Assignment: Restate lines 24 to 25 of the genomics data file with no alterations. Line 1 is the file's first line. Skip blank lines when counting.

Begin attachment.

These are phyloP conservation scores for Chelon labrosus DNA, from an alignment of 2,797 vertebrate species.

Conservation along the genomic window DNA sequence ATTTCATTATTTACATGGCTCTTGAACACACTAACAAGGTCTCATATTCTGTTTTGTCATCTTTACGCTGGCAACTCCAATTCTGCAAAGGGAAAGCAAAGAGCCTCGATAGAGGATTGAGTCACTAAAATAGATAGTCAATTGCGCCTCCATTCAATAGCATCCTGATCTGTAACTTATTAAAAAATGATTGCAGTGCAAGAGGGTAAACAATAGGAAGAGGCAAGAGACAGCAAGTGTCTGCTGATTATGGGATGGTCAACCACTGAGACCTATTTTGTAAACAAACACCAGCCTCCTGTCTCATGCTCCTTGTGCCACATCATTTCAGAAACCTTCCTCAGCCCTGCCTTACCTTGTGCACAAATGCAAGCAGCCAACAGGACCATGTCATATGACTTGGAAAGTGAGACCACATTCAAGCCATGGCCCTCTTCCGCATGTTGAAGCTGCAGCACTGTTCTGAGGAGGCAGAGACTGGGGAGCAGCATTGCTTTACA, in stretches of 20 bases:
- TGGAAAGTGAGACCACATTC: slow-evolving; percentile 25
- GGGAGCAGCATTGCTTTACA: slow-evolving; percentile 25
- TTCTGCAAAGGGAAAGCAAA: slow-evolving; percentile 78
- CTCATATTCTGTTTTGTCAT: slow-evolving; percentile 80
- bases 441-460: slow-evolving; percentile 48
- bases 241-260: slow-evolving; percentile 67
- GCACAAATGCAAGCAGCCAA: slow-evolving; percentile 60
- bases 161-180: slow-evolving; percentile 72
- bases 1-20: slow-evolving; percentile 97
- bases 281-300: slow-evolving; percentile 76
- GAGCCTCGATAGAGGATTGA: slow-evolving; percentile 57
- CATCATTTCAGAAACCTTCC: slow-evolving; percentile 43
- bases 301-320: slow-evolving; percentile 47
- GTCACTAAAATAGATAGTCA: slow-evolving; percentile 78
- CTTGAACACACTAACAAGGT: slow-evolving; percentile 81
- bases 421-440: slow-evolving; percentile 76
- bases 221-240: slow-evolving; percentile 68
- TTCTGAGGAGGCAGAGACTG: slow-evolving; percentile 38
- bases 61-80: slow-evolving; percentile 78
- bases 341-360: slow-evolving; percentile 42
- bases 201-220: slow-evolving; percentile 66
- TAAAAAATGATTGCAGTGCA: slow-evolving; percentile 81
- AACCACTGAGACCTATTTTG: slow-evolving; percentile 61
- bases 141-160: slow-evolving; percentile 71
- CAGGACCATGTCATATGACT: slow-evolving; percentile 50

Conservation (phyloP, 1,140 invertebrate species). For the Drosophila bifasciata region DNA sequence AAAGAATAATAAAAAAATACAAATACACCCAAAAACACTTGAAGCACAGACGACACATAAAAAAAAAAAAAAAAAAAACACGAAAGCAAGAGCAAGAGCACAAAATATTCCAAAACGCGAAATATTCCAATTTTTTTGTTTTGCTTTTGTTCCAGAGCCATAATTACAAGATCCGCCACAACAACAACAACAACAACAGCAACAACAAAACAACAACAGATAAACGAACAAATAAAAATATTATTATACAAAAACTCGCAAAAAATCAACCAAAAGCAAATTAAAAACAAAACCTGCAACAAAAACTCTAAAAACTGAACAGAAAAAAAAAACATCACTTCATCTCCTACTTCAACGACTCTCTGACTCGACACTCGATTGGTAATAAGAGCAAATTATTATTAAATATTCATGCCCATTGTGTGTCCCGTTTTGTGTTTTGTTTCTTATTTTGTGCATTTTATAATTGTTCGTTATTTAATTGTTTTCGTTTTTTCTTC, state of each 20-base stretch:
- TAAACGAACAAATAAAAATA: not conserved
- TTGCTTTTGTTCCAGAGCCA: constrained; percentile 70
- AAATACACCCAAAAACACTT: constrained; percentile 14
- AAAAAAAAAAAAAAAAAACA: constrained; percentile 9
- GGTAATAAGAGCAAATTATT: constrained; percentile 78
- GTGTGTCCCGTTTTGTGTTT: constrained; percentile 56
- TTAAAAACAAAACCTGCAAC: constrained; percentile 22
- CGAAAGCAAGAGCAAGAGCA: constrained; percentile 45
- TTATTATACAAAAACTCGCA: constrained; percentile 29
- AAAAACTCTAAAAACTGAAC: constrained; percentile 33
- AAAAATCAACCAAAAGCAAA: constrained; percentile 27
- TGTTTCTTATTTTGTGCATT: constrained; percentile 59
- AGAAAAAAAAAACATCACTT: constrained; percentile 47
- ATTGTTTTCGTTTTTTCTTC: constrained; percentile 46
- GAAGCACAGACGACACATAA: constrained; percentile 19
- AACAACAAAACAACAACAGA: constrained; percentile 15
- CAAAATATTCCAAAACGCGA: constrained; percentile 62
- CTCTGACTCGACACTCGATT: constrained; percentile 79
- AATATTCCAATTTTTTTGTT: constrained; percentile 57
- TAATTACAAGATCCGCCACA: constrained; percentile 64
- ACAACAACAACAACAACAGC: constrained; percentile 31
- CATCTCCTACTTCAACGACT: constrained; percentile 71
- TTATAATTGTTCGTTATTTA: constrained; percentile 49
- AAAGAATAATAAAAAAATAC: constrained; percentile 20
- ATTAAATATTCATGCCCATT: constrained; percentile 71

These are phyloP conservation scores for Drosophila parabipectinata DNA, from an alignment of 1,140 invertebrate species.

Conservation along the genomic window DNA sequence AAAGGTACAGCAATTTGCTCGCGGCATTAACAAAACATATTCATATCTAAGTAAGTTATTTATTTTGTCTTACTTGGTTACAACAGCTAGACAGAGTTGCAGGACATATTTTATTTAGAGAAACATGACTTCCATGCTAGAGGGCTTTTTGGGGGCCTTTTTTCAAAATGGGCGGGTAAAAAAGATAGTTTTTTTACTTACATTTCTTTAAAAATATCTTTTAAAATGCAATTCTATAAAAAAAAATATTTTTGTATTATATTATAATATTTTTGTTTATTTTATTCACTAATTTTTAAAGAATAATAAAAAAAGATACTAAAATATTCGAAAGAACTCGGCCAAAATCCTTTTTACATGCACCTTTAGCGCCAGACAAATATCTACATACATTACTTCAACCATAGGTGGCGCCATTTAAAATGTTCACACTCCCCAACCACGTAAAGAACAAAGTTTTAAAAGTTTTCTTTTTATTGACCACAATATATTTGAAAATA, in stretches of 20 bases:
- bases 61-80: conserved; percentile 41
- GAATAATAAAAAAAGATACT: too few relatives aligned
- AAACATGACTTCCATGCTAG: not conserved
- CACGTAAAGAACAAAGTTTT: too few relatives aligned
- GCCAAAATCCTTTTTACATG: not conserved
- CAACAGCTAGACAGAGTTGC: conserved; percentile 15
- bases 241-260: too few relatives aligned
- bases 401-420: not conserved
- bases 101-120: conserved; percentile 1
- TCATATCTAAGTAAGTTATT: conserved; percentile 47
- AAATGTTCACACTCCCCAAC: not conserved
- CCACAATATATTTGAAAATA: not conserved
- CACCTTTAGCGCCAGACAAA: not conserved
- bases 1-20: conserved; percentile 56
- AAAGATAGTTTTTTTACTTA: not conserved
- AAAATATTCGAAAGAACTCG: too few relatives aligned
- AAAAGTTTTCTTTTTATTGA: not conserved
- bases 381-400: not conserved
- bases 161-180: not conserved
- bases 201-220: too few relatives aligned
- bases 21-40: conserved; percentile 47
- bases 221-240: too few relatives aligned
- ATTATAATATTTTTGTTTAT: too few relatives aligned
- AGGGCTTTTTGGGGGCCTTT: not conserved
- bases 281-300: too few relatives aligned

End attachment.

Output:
- TAAAAAATGATTGCAGTGCA: slow-evolving; percentile 81
- AACCACTGAGACCTATTTTG: slow-evolving; percentile 61